Master of Science (MS)
First Advisor's Name
Richard T. Schoephoerster
First Advisor's Committee Title
Second Advisor's Name
Third Advisor's Name
James E. Moore
Date of Defense
Synthetic tri-leaflet heart valves generally fail in the long-term use (more than 10 years). Tearing and calcification of the leaflets usually cause failure of these valves as a consequence of high tensile and bending stresses borne on the material. The primary purpose of this study was to explore the possibilities of a new polymer composite to be used as synthetic tri-leaflet heart valve material. This composite was comprised of polystyrene-polyisobutylene-polystyrene (Quatromer), a proprietary polymer, embedded with continuous polypropylene (PP) fibers. Quatromer had been found to be less likely to degrade in vivo than polyurethane. Moreover, it was postulated that a decrease in tears and perforations might result from fiber-reinforced leaflets reducing high stresses on the leaflets. The static and dynamic mechanical properties of the Quatromer/PP composite were compared with those of an implant-approved polyurethane (PU) for cardiovascular applications. Results show that the reinforcement of Quatromer with PP fibers improves both its static and dynamic properties as compared to the PU. Hence, this composite has the potential to be a more suitable material for synthetic tri-leaflet heart valves.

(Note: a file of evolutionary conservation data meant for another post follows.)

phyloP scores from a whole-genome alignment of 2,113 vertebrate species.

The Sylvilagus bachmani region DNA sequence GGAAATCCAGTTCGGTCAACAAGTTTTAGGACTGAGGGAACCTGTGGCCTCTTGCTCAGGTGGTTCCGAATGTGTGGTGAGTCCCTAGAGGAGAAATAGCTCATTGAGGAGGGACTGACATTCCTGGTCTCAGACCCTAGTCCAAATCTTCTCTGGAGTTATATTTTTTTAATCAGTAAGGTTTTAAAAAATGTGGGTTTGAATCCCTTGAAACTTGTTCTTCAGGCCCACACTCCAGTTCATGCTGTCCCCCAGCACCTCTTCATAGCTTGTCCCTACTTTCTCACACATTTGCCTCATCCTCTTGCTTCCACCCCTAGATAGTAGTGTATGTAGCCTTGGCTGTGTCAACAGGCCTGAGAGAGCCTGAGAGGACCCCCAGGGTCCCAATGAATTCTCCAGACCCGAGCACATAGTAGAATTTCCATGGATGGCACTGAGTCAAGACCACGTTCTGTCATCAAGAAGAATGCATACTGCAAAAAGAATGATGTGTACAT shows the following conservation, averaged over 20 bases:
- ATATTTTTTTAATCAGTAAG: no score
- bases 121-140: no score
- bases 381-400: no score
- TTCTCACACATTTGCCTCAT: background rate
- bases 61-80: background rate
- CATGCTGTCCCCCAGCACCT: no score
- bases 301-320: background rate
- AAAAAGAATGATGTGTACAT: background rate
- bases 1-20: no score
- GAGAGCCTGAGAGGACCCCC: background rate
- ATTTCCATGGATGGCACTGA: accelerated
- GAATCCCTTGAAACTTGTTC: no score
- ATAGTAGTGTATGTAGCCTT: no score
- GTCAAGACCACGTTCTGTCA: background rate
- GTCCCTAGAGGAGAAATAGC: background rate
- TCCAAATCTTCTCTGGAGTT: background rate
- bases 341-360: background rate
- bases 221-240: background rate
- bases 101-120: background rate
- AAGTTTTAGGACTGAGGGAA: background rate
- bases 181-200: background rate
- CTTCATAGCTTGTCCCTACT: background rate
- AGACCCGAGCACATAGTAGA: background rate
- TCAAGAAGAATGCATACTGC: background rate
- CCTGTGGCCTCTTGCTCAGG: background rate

Aguirre, Andres Felipe, "Static and dynamic mechanical testing of a polymer with potential use as heart valve material" (2003). FIU Electronic Theses and Dissertations. 1162.
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